Will Ukraine Crisis Hurt Space Station Relations?

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March 6 (Bloomberg) -- Leroy Chiao, a former NASA astronaut, discusses how the Ukraine crisis may impact U.S.-Russia space station relations on Bloomberg Television's "Street Smart." (Source: Bloomberg)

Issues here for nasa?

Thank you for having me on the show.

That's a great question.

The fact is there's a technical fact that the space station needs both americans and russians cooperating on the ground and in space.

We need to have crew members of both nations on board for it to be operated successfully.

As because the systems are basically tied together.

A lot of the critical systems have to work together.

It is not practical for russia to say they are not going to take our astronauts to the station anymore, no matter how bad the political situation gets.

Might it, though, and sort of push a little bit on nasa's budget, which has been cut so much?

I mean, might this make a case?

Well, sure.

What we've seen is not surprising.

Many of us lamented the fact that we retired the shuttle when we did.

My personal opinion is that we should have kept operating the shuttle for a few more years.

But we are where we are.

We heard mr.

Must talk about the price going up, and that is a fact.

The price has been going up, and that is what happens when you've got a monopoly on the situation.

Hopefully, that will change soon , and sooner rather than later.

We are developing the commercial capabilities to be able to launch astronauts into space, and the next generation as well.

Really come up with mostly only know what we know about the space station by watching "gravity." what i'm getting at it is, why do we need the international space station?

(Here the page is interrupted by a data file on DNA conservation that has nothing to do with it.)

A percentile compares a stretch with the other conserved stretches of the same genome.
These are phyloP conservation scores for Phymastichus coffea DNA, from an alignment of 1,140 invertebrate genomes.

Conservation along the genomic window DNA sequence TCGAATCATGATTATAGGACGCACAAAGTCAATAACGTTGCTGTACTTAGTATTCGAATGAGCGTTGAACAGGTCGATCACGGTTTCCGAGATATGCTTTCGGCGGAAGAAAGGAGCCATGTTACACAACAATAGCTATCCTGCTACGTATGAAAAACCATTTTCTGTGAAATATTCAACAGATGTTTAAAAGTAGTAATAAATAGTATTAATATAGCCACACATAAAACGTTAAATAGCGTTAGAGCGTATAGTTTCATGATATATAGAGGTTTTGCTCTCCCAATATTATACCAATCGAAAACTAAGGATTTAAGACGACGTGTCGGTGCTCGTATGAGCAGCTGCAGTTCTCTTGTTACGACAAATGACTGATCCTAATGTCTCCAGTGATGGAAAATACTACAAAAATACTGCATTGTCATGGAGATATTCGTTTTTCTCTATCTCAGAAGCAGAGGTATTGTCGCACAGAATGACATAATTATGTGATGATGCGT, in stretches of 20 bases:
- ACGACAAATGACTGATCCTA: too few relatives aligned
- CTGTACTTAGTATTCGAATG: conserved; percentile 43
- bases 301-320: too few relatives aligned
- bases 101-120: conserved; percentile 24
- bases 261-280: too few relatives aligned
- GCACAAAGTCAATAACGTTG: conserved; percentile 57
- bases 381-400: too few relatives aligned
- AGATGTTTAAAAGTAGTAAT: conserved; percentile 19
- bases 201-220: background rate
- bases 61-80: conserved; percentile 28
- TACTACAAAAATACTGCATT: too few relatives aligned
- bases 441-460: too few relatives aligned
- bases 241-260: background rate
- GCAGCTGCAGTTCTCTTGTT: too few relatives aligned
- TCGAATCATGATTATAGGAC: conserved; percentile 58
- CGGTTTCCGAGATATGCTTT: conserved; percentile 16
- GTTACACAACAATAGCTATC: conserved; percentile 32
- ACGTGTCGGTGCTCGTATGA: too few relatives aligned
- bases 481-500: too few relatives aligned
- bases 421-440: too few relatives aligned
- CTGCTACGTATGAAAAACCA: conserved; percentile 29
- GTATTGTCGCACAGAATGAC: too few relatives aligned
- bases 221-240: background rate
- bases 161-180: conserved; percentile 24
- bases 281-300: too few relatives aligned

The iss, as you know, is the most visible, and frankly, most audacious construction project ever undertaken.

It involves nations not only russia and the united states, but the japanese space agency and canadian space agency.

We are pushing the boundaries of research that are difficult to do here on earth, that is, research done in the absence of gravity.

We have a lot of very promising pharmaceutical and medical type developments that are going on at the station.

Some of those could start help -- helping to cure diseases here on earth.

But the innovation is used for all kinds of research.

Fluid physics in the absence of gravity.

We are also using it as a test bed to develop more robust spacecraft to go farther and deeper into space.

And we've got to solve the medical problems, speaking of farther and deeper into space -- we've got to solve the biomedical problems of keeping an astronaut healthy on a trip to mars, or even a more immediate destination.

And we have to be able to test the countermeasures that are being developed to keep us healthy up there.

Perhaps the space station has been turned around and somehow used for a mourner farias kinds of means -- what is the possibility of, perhaps the space station being turned around and somehow used for a more the farias -- nefarious kind of mean?

We have sharp people on both sides of the u.s. and russia.

If push came to shove, i'm sure they would be able to figure out a way to operate in a degraded mode, a kind of crippled mode keeping it going.

But that would not be sustainable for the long haul.

You would not get much useful work done, so what would be the point of that?

As far as nefarious, there are no weapons on board the space station.

You could use the space station as a weapon itself, but you would not have very good aim.

As you saw from when they decommissioned the space station mir, there was concern about its tracking -- about it striking a landmass.

It ended up in the ocean.

Thanks so much.

We really appreciate it.

This does make me want to re-watch gravity.

This text has been automatically generated. It may not be 100% accurate.


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